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DENVER—The piece-of-pie shaped Brown Palace Hotel, a fixture in the heart of Denver since 1892, has been undergoing a green transformation the last couple of years that has caught the eye of many. The 241-room property won the Good Earthkeeping Award in 2013 from the Colorado Hotel and Lodging Assn. and the Good Earthkeeping Award in 2014 from the American Hotel and Lodging Assn. While dabbling in sustainability for a number of years—bee hives have been on the hotel roof as part of the hotel’s Bee Royalty Initiative since 2009—it was in October 2012 when good things really started to happen. That is when Brenna St. Onge was hired as Executive Housekeeper. She brought a passion for sustainability to her job and it was a year ago that she was promoted to Assistant Director of Rooms and Chair of Sustainability.
BANGKOK—Green tourism has become an important trend in recent years, with travelers and hospitality operators alike all doing their best to minimize the impact that tourism can have on the environment. Centara Grand Beach Resort &Villas Krabi, which is set directly on the beach in a small bay that can only be reached by boat or along a pathway through the national park that surrounds the resort is especially aware of its environmental responsibilities. Last year it was awarded EarthCheck Silver Certification for its environmental management programs. As part of the resort’s ongoing commitment towards environmental responsibilities, Centara Grand Krabi has launched its own water bottling plant using a reverse osmosis system. Also known as hyper filtration, this process allows the removal of particles as small as ions from a solution.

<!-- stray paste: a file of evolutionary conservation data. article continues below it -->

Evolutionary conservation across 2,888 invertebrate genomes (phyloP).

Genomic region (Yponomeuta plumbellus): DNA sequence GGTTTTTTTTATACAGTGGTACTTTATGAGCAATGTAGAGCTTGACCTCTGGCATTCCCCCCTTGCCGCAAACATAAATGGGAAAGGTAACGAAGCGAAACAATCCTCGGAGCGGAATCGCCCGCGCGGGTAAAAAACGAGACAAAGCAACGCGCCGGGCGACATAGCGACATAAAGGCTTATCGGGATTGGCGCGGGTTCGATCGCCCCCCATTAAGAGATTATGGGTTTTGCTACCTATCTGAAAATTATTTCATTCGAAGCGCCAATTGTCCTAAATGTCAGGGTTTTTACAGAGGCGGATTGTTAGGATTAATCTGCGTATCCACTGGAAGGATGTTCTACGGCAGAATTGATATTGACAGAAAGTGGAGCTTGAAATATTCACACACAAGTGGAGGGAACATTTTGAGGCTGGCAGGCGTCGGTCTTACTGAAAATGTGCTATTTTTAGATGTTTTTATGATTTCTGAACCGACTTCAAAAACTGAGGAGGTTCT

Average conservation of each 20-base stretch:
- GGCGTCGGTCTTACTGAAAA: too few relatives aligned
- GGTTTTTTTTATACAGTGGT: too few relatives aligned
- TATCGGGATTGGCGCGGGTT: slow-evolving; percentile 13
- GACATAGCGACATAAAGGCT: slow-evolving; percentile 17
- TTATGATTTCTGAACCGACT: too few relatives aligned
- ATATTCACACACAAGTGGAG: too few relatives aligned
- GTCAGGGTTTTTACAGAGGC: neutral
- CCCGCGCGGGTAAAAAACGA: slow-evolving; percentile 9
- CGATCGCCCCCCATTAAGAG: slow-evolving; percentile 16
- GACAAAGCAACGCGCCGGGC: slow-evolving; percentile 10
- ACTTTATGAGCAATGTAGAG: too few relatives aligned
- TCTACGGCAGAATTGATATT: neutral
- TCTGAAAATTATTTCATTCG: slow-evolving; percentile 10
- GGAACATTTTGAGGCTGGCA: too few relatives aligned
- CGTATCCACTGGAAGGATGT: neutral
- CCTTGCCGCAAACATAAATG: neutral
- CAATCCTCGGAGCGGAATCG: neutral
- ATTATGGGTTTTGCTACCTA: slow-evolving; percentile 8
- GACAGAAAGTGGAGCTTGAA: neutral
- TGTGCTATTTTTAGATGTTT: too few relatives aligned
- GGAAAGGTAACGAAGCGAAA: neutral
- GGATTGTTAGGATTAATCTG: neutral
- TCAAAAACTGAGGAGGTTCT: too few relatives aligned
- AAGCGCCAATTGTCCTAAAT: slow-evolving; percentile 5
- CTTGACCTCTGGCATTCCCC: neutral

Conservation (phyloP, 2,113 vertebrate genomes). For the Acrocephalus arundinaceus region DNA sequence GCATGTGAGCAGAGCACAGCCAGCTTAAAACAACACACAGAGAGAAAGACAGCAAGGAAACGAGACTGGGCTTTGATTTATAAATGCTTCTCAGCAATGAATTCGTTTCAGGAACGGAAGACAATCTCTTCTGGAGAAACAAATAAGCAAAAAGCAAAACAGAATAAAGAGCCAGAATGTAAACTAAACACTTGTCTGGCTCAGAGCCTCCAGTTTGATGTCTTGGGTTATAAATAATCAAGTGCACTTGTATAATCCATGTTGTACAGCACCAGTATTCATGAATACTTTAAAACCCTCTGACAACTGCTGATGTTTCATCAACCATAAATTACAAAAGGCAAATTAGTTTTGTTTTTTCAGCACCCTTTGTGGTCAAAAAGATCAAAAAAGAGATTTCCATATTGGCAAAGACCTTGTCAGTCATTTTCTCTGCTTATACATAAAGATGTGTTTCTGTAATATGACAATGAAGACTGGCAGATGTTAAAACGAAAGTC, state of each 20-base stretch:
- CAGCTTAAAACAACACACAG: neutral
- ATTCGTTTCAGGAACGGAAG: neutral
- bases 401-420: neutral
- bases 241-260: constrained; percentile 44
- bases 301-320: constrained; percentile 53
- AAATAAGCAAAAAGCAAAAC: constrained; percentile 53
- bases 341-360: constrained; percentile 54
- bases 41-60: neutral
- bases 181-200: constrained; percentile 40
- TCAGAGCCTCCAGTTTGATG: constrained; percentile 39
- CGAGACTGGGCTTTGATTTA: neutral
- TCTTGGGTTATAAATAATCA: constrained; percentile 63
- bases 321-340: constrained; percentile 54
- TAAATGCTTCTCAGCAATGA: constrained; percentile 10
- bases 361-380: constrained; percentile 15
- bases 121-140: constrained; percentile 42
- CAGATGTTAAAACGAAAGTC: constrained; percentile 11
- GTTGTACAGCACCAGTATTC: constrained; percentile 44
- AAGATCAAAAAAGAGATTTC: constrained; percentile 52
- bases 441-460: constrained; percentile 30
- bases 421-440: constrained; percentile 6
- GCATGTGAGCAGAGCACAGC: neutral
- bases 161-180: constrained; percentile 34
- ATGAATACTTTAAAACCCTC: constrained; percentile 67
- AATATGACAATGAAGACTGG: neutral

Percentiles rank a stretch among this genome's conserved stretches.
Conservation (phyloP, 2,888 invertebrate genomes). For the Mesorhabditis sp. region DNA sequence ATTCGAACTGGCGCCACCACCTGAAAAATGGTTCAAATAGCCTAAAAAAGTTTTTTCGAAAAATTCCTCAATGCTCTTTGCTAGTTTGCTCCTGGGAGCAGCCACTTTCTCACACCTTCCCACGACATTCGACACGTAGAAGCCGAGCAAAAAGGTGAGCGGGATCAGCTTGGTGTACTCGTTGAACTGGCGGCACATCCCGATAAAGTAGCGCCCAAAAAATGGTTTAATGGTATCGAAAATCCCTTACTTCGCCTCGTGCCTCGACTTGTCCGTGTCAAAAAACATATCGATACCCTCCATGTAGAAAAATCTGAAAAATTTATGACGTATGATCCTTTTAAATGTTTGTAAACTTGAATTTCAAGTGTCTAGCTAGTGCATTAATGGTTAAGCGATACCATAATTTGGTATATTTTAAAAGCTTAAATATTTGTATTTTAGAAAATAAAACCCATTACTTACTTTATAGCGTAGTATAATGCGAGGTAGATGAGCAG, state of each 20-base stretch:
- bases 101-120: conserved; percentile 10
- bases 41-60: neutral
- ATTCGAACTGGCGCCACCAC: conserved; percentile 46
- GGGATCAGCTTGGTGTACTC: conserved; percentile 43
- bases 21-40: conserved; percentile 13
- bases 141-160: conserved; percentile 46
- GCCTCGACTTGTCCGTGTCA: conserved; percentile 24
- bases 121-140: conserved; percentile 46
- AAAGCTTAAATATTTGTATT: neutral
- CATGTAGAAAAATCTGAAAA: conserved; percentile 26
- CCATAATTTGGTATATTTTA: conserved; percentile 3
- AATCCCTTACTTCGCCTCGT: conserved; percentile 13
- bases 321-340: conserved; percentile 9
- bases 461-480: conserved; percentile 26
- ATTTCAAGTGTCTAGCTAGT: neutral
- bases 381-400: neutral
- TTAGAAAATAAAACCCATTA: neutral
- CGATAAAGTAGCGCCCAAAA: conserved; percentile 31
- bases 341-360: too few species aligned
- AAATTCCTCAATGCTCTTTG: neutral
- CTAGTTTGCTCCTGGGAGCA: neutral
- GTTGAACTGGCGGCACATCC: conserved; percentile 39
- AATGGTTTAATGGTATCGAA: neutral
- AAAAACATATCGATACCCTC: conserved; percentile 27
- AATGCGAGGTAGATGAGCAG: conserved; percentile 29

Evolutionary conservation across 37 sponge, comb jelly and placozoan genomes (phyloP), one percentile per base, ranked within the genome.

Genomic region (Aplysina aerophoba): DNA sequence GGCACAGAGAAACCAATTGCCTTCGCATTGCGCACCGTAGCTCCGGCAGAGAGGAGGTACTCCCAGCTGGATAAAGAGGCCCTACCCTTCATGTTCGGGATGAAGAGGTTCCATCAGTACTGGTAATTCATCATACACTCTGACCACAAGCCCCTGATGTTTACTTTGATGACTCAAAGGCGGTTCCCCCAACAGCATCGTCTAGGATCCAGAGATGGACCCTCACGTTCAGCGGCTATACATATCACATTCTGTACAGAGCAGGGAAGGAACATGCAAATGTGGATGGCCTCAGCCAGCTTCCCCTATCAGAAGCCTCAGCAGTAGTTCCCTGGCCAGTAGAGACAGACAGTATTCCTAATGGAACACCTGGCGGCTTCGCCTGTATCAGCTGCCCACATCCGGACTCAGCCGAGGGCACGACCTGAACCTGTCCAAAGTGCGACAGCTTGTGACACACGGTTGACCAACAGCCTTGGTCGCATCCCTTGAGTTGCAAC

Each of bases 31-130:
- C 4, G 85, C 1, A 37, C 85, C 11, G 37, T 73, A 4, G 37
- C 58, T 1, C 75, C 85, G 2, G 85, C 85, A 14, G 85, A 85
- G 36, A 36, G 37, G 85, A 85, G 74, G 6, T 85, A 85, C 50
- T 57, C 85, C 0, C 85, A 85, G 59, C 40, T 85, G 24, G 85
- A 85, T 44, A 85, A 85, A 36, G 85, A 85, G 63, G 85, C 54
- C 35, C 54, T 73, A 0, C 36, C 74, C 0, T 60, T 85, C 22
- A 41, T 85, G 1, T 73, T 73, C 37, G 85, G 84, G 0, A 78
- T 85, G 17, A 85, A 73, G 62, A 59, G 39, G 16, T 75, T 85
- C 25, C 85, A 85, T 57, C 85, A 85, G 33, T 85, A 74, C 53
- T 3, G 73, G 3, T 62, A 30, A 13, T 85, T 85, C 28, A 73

LOS ANGELES—Grand Wailea, A Waldorf Astoria Resort, recently announced a $30 million rennovation—which includes all new guestroom interiors as well as upgrades in the hotel’s meeting areas and its famous pools with a completion date set for early 2015. Known for reflecting a stunning blend of Hawaii’s culture and natural beauty, the upgrades are designed to further enhance the guest experience with a fresh, contemporary island look. Room design updates are being headed by interior architect Robert Barry of the Los Angeles based Barry Design Associates (BDA) who won the account via a design competition. The firm was behind the luxuriously iconic look of the resort’s Spa Grande and has worked on hotels and spas including: the One & Only, Bahamas, the El Conquistador Resort in Puerto Rico, and the Mauna Kea on the Big Island in Hawaii.
STAMFORD, CONN.—Officials of the Sheraton Stamford Hotel recently announced the completion of the hotel’s next step to achieving its sustainable goals to improve environmental efficiencies that help the hotel as well as its community. The Sheraton Stamford Hotel just completed a $200,000 project, in which they upgraded their lighting to LED throughout the hotel. According to a study from the Connecticut Energy Efficient Fund, over the life of the fixtures, the hotel’s increase in LED usage will have saved an estimated 7,412,770.00 kWh. This is equivalent to 3,755,988 pounds of coal not burned, 308,755 gallons of oil not burned, or 882 homes supplied with electricity for one year. “Savings add up fairly quickly,” said Mike Bennett, General Manager, Sheraton Stamford Hotel. “When we use less energy, there’s less energy we have to buy, and that means less waste and more savings.”
OAHU, HAWAII—Turtle Bay Resort, Oahu, Hawaii, has completed the installation of an innovative green roof that covers a total of approximately 60,000 square feet as part of its commitment to environmental sustainability. “We are dedicated to preserving Hawaii’s delicate and natural resources as stewards of the land,” said Scott McCormack, Vice President of Real Estate for Turtle Bay Resort. “We have received positive feedback from our resort guests who appreciate the project’s eco-friendly benefits and are enjoying enhanced guestroom views of the ocean and landscape art atop the newly designed roofs.” The lower flat roofs of Turtle Bay Hotel were completely transformed and “roof-scaped” with intricate, contemporary patterns using river rocks and native Hawaiian plants. The combination of this conservation project’s size and detailed design makes the green roof unique to Hawaii and beyond.